It’s not uncommon to notice white marks on your fiddle leaf foliage, since there are numerous causative factors. The good news, though, is that you can get rid of these white spots by cleaning the leaves with soapy water and applying homemade fungicidal/insecticidal solutions.
Causes of white spots on fiddle leaf fig
If you notice any white marks on the leaves of your fiddle leaf fig, it’s an indicator that something is not right. White spots on Ficus lyrata may be caused by hard water damage, sunburn, pest infestation, and fungal infection.
Irrigation using hard water
The most common cause of white spots on the leaves of fiddle leaf figs is watering the plant with hard water. The white hard water spots usually have a chalky feel and cause the fiddle leaf fig leaves to lose their glossy appearance.
Hard water spots are caused by the buildup of mineral deposits (calcium, sodium, magnesium, chlorine) on the leaf blades of Ficus lyrata. These minerals are deposited on the leaf blades when you use hard water (tap water) to hydrate your fiddle leaf fig.
Fungal infection (powdery mildew)
Powdery mildew may also appear as white spots on the surface of the leaf blades of your Ficus lyrata. This fungal organism looks like a powdery and fleecy greyish-white blemish on the leaf surface. The tiny white spots eventually grow bigger and fleecier with time.
Powdery mildew is more likely to infect your fiddle leaf fig if the relative humidity around your plant is too high. This fungal species thrives in such humid conditions. If left unattended, powdery mildew will affect your plant’s health.
Overexposure to sunlight
White spots on the leaves of fiddle leaf fig may also be sunburn marks caused by exposing the plant to direct sunlight. This fig plant thrives in bright, indirect sunlight. However, direct sunlight will scorch the leaves.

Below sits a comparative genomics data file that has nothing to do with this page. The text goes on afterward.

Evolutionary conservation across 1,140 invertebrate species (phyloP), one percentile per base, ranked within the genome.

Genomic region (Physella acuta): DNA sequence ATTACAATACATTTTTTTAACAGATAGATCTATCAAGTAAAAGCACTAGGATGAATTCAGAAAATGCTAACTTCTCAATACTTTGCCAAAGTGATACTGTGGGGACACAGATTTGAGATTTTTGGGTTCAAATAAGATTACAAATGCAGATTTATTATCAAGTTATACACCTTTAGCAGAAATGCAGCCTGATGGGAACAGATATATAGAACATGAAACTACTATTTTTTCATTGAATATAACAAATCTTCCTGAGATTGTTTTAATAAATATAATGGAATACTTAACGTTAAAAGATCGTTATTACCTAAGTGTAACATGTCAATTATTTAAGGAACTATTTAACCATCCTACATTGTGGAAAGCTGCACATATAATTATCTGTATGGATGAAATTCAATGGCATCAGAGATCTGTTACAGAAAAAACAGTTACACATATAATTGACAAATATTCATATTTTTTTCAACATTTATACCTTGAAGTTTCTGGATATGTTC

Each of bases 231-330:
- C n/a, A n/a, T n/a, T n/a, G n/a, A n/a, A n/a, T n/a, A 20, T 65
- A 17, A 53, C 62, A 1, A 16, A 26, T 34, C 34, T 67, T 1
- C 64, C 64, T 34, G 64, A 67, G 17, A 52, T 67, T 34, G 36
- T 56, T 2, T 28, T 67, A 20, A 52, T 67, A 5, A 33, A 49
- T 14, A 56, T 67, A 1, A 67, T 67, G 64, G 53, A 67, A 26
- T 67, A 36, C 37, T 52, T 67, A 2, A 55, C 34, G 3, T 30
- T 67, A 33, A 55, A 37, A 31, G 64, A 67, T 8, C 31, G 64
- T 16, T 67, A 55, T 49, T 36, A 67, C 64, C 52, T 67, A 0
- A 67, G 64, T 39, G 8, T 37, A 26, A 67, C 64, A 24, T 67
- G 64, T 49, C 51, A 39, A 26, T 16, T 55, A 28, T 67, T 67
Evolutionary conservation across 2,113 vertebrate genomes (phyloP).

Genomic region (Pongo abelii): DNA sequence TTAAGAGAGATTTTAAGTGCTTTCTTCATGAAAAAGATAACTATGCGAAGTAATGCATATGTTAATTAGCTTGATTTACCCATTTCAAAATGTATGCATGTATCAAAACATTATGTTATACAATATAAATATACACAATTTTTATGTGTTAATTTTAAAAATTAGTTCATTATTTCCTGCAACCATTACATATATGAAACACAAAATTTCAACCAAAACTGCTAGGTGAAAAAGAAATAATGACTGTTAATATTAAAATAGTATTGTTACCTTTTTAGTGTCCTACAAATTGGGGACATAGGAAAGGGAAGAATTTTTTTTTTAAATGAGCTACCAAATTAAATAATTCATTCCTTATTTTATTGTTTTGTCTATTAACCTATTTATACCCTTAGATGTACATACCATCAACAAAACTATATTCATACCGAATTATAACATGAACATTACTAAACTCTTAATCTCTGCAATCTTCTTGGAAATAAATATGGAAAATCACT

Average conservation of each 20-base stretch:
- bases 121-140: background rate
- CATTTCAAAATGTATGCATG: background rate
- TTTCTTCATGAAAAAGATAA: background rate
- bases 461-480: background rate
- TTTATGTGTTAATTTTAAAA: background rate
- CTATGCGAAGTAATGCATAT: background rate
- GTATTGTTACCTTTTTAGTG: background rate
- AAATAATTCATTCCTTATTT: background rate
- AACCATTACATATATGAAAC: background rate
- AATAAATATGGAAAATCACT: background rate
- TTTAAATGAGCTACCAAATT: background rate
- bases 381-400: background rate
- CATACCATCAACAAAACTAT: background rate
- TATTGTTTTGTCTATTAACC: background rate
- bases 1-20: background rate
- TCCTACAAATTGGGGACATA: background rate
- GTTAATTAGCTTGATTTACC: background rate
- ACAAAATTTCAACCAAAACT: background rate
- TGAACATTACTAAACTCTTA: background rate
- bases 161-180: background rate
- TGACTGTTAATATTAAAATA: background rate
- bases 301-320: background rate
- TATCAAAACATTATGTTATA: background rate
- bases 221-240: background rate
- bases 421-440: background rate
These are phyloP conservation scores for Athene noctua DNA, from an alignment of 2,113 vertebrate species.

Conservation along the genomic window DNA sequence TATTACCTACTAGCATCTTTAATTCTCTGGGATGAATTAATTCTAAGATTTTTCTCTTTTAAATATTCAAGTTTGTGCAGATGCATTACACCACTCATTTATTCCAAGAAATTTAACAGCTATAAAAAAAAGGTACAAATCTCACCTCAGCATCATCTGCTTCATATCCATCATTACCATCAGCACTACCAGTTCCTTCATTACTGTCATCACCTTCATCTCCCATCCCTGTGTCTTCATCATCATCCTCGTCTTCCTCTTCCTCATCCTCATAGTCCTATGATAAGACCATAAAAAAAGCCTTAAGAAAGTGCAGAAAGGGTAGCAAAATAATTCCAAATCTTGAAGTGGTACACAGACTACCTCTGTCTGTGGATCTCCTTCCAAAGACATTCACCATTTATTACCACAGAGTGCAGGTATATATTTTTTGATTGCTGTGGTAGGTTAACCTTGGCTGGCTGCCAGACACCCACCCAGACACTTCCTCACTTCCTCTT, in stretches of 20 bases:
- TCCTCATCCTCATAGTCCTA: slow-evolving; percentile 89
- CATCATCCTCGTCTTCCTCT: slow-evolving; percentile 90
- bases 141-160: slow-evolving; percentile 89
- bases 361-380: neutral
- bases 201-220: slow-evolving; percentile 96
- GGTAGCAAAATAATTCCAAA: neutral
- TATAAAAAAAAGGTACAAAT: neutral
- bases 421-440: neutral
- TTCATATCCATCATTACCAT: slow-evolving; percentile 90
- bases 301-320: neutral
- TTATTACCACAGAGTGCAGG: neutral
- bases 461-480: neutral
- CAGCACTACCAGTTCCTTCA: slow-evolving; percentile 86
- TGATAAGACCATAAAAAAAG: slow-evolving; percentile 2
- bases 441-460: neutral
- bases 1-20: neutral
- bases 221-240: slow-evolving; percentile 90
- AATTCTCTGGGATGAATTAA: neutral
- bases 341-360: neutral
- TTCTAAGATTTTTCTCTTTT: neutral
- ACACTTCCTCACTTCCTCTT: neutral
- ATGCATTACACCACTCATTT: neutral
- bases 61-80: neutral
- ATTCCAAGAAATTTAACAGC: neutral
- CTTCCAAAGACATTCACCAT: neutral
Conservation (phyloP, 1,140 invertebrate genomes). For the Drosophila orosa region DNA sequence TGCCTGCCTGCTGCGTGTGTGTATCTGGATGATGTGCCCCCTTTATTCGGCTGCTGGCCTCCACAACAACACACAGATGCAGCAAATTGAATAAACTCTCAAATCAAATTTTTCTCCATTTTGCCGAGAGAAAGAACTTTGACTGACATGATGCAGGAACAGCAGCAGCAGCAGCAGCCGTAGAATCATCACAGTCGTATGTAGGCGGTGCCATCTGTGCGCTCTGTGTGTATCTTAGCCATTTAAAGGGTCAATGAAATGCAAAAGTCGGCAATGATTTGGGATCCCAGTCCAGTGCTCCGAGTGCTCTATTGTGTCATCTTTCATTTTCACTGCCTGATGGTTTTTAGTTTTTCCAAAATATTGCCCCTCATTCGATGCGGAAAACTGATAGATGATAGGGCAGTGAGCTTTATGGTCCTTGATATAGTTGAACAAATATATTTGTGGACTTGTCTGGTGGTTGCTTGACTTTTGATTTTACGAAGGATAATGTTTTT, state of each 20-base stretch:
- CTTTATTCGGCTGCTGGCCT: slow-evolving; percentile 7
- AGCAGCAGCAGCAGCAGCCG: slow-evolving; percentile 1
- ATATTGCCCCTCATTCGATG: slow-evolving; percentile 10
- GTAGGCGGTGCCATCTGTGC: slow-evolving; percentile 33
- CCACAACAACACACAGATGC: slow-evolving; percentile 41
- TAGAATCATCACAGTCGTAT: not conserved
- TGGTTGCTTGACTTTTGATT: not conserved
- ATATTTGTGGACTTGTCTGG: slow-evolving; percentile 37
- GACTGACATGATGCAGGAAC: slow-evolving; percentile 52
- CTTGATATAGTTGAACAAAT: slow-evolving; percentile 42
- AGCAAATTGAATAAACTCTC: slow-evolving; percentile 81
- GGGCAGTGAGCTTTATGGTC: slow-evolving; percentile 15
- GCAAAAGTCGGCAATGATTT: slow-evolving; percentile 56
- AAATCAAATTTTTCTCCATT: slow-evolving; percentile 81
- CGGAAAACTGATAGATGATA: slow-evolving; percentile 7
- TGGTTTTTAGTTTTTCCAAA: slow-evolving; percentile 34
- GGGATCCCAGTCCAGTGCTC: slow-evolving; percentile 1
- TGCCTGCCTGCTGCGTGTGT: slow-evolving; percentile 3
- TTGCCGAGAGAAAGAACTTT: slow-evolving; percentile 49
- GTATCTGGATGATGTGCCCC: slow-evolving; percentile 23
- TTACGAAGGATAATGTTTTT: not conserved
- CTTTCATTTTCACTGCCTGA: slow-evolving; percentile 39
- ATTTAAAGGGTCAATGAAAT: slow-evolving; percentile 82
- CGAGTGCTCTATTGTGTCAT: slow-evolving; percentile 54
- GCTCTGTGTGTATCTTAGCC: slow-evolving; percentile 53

You can distinguish white marks caused by sunburn from other types of white spots by checking the leaf blades for brown spots. It’s these brown marks that eventually turn white or yellow as the sunburn issue escalates.
A variety of tiny-sized bugs that invade fiddle leaf figs may also appear as white spots to the naked eye. The most common of these are mealybugs, which appear as white, cotton-like spots on the fiddle leaf fig leaves. The white stuff is a protective layer of powdery wax that covers the insects’ bodies.
How to get rid of white spots on fiddle leaf figs
To effectively get rid of white spots on fiddle leaf figs, you need to start by determining the underlying cause. Depending on the causative factor, you can get rid of these white blemishes by cleaning the leaves with a soapy solution, spraying the plant with a baking soda solution, avoiding exposure to direct sunlight, or spraying the leaves with a rubbing alcohol solution.
Clean the leaves with a soapy solution
To get rid of the mineral deposits appearing as white spots on the leaves of fiddle leaf fig, clean the leaf blades using a soapy solution. Use detergent-free soap to avoid discoloring the leaves, and follow the procedure detailed below:
- Mix one teaspoon of detergent-free soap with 0.5 gallons of distilled water and stir the mixture.
- Transfer the solution into a spray bottle.